Surface Plasmon

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Finite-Difference Time-Domain Simulation Design

Surface Plasmon (FDTD)




  1. Sub-wavelength optics
  2. Data-storage
  3. Molecular sensors
  4. Microscopy and Nano imaging
  5. Photonic chip design
  6. Bio-photonics



Surface Plasmon Layout




FDTD - Surface Plasmon Layout





  1. Realistic dynamic near field display. Provides an in-depth understanding of the light wave interaction inside the device
  2. Built-in noble metal materials library and other dispersive models
  3. Ability to analyze field enhancement and surface plasmon resonance
  4. Advanced modeling allows design goals to be achieved quickly and efficiently. This significantly reduces development costs
  5. Increased speed with non-uniform mesh and 64-bit multi-core processing




Simulation Description


A common concern for surface plasmon modeling is the material properties. OptiFDTD is the first software to employ the Lorentz-Drude model into the FDTD algorithm. OptiFDTD provides a built-in noble metal library along with other dispersive material models for the user to select. For general devices such as nano-particles, nano-wires, nano-holes and nano-lens, OptiFDTD provides a shape library to define complex geometry and periodic layouts. OptiFDTD also provides Visual Basic scripting and a periodic editor for more detailed designing.



The built-in mode solver can solve the surface plasma waveguide. In addition, the observation detector can provide information of the near field distribution and transmission/reflection spectrum.



The following two diagrams are from a silver plate simulation: a) mode solver results; b) FDTD surface wave propagation model.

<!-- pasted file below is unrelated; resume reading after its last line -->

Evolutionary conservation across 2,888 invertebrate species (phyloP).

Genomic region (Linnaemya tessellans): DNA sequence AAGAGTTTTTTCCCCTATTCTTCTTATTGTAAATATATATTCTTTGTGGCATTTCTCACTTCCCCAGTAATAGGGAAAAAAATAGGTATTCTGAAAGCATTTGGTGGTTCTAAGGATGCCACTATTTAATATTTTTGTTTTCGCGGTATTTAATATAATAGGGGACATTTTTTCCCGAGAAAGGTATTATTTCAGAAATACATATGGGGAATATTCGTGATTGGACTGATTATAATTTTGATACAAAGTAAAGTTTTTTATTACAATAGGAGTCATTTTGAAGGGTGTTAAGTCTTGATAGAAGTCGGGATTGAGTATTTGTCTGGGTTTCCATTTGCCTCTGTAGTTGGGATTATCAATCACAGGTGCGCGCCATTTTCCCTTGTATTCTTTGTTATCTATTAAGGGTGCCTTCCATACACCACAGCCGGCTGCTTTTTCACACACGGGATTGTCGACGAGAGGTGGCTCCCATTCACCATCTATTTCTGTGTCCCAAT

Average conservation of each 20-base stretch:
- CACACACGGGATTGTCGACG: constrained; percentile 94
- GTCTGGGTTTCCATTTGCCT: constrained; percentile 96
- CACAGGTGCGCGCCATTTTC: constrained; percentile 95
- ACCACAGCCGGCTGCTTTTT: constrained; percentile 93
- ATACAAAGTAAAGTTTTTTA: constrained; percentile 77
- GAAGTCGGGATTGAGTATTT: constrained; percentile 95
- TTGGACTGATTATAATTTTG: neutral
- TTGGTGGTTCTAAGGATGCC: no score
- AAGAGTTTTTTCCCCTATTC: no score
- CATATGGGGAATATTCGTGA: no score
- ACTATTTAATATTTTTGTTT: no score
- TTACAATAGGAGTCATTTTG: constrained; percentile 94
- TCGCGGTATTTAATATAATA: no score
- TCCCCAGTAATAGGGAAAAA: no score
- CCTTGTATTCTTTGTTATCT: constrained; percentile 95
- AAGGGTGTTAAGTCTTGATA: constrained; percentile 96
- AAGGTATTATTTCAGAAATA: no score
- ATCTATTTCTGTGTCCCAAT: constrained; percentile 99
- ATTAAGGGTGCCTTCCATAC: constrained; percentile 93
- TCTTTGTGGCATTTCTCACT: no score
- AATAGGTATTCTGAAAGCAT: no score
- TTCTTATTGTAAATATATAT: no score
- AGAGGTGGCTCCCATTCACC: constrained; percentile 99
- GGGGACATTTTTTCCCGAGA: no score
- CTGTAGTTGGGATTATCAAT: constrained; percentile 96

FDTD - Mode solver results





FDTD - Surface wave propagation model




Using OptiFDTD, the material model containing both intraband (free-electron) effects and interband (bound-electron) effects can be accurately coupled into the time domain Maxwell’s equation. Both dynamic and steady state electromagnetic properties inside the material can be studied.



Transmission spectrum, reflection spectrum, and far-field analysis allow us to identify the overall performance of the designed devices.



The following sample shows the sub wavelength apertures in gold film. Since the layout is symmetric and our initial wave is normal to the surface, we are able to reduce the design to a single unit cell using periodic boundary conditions.




FDTD - Sub wavelength apertures in gold film




After scanning the aperture size, we obtain the following transmission curves.




FDTD - Transmission curves




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OptiFDTD Manuals

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March 16, 2017

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